The grid is currently tilted in favour of massive centralized power generation, like coal-fired and nuclear power stations. Everyone from off-grid hippies to liberal green Tories would benefit from the development of a ‘smart grid’.

If we took the grid back into public hands rather than leave it with 6 companies, doing their own things with various fragments of the grid, which was designed to deliver electricity to households generated by a small number of massive coal-fired power stations, rather than a diverse network of green energy sources, we could fundamentally restructure it into being a climate resilient network. This would drive down costs and help bring in more renewable generation as well as create space for energy storage.

Experiment of neoliberalism

While the government consistently mishandles firms in control of our public assets like the railways – letting them keep profits in good times, and bailing them out with taxpayer money in bad times, and like construction work on infrastructure vital for the functioning of the state carried out by the now liquidated Carillion – it’s important that they step up and reassess what is in the national interest.

This clearly raises the question of why we continue to allow public assets and taxpayers money to both give companies the means of production and go on to pay private shareholders profits which are propped up by household bills.

Why, when the cost of living is driving working families below the poverty line and into the tattered state welfare system, are we not taking action on this siphoning off of public money into the pockets of billionaires and corporations?

A huge majority of Britons would like to see institutions like the railways being brought back into public hands, so perhaps it’s time at last to recognise the experiment of neoliberalism for what it is.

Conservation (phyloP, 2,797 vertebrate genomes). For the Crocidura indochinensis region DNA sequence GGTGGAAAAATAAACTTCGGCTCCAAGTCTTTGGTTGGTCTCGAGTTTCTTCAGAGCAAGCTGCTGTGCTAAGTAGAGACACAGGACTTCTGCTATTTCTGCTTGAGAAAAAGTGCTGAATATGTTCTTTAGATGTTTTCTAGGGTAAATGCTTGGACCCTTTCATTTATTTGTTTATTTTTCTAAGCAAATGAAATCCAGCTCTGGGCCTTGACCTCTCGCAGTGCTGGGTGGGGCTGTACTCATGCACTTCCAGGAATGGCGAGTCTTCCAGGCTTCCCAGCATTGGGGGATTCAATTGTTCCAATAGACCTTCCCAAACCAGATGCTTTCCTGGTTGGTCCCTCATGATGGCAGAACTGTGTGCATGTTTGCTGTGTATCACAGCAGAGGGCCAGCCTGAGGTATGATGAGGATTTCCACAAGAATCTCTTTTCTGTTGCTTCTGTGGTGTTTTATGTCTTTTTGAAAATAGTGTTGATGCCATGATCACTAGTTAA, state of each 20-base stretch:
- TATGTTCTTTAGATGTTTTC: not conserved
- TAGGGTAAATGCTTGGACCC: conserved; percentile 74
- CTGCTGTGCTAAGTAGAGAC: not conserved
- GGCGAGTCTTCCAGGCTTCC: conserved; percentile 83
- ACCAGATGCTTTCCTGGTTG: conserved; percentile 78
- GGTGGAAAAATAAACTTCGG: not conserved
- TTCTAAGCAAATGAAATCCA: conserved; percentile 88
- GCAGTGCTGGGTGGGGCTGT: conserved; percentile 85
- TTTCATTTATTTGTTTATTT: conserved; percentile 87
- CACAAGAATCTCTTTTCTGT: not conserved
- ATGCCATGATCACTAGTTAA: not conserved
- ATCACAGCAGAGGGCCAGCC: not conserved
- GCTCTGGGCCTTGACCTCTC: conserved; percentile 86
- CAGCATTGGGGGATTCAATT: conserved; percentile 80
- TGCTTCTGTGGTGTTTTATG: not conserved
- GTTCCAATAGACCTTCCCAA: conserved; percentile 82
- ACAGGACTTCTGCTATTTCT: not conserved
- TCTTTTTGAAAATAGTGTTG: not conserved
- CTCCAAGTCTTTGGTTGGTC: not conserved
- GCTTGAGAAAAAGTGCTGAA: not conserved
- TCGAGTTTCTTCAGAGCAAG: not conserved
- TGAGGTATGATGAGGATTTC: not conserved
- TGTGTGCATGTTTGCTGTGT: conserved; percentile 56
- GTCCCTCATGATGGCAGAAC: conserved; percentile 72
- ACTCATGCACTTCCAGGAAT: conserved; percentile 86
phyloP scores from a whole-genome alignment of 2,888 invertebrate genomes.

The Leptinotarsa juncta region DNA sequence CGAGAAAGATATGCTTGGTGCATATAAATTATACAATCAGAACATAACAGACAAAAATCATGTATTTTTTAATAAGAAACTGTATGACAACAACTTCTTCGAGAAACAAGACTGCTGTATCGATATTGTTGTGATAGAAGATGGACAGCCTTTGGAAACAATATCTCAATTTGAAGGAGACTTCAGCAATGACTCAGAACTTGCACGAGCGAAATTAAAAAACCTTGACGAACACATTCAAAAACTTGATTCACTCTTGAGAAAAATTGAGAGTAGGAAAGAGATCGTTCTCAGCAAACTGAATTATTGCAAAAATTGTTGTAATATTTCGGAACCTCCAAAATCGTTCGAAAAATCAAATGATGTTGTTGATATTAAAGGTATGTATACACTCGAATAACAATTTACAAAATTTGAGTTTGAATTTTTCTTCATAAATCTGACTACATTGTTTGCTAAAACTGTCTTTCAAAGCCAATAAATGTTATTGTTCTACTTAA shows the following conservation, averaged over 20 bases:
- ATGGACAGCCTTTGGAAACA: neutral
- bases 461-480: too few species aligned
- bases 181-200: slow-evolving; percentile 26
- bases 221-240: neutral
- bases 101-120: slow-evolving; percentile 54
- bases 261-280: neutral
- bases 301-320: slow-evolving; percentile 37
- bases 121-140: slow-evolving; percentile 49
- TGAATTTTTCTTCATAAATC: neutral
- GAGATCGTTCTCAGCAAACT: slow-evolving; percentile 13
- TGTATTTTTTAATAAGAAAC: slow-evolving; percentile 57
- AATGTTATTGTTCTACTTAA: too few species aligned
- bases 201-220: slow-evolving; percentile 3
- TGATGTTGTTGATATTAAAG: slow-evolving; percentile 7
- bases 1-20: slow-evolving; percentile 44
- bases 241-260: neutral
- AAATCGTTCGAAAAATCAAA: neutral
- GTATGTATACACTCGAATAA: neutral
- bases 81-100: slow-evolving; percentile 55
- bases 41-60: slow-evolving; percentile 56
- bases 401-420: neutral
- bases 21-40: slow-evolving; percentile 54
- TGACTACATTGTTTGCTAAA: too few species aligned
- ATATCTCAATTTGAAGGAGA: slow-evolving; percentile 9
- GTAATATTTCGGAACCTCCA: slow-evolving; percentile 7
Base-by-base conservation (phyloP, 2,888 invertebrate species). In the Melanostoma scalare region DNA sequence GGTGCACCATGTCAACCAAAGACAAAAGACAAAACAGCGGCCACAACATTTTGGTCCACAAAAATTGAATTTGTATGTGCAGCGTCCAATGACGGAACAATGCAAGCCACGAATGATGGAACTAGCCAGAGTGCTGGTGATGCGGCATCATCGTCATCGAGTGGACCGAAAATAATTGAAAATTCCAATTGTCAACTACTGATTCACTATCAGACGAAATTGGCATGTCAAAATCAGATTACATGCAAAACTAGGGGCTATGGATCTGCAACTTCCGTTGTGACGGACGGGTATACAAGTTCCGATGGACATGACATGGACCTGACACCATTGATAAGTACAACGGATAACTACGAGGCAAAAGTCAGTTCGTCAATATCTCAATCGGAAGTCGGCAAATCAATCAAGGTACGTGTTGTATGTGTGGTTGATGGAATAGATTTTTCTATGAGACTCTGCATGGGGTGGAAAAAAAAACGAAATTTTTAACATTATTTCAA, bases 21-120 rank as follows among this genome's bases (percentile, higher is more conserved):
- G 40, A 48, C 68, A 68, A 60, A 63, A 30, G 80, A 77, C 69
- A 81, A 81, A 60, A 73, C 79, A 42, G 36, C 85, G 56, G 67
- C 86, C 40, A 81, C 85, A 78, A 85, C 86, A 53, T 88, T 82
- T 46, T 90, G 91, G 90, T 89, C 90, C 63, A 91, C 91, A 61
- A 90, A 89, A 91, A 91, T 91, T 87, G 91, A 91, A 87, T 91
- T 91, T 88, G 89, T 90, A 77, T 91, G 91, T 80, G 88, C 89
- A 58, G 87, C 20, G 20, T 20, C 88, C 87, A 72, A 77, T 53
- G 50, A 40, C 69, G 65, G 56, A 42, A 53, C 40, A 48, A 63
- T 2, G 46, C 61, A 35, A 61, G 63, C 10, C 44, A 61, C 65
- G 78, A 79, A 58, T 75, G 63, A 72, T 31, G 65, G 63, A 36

This Author

Tom Pashby is a Communications Assistant at EIT Climate-KIC and an elected member of the Green party executive. Tom is writing in a personal capacity. They tweet at @TomPashby.

Read about the science about great looking hair by reading this blog.

Scientists uncover secret of ‘mass mortality event’ of endangered saiga antelopes in Central Asia

The sudden death of more than 200,000 saiga antelopes – more than 60 percent of the global population of this species – during a single event in Kazakhstan during May 2015 has ever since baffled the world.

Entire herds of tens of thousands of healthy animals died of haemorrhagic septicaemia across a landscape equivalent to the area of the British Isles in the Betpak-Dala region of Kazakhstan in just three weeks. It was soon understood that the deaths were caused by Pasteurella multocida bacteria.

But this pathogen was – most probably – living harmlessly in the saigas’ tonsils up to this point – so what caused this sudden, dramatic mass mortality event (MME)?

Food scarce

New research by an interdisciplinary, international research team has shown that many separate  – and independently harmless – factors contributed to this extraordinary phenomenon.

In particular, climatic factors such as increased humidity and raised air temperatures in the days before the deaths apparently triggered opportunistic bacterial invasion of the blood stream, causing septicaemia (blood poisoning).